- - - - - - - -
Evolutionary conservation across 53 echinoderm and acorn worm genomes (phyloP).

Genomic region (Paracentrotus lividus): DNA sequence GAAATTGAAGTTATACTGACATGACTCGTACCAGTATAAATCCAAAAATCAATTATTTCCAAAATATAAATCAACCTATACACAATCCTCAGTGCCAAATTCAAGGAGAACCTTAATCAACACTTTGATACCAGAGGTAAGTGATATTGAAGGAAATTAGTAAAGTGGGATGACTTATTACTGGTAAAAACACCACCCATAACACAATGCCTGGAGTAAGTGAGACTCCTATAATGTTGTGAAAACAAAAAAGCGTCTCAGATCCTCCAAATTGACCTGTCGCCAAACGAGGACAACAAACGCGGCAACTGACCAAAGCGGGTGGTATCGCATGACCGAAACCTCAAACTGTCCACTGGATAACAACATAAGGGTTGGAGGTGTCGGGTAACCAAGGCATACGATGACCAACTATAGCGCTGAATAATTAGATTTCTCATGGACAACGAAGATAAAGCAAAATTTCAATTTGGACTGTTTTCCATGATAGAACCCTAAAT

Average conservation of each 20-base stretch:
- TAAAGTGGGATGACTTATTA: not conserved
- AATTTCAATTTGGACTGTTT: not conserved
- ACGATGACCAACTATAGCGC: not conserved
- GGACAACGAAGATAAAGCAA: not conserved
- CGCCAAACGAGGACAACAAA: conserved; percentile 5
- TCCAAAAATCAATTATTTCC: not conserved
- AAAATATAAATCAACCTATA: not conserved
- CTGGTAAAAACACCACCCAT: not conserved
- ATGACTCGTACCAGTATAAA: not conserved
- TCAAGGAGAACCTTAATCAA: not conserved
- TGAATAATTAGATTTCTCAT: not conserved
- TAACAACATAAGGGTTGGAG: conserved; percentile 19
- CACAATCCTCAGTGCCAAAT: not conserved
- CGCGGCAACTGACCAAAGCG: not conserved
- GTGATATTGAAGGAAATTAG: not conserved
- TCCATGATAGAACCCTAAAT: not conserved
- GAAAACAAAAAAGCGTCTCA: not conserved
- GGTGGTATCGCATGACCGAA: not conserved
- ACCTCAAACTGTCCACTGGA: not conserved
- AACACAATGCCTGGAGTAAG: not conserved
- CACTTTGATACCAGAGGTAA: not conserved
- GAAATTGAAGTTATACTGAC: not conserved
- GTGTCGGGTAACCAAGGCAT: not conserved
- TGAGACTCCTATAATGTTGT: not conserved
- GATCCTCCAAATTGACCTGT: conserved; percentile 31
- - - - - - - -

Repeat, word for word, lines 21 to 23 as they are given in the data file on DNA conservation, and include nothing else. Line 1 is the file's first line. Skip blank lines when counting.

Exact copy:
- GGTGGTATCGCATGACCGAA: not conserved
- ACCTCAAACTGTCCACTGGA: not conserved
- AACACAATGCCTGGAGTAAG: not conserved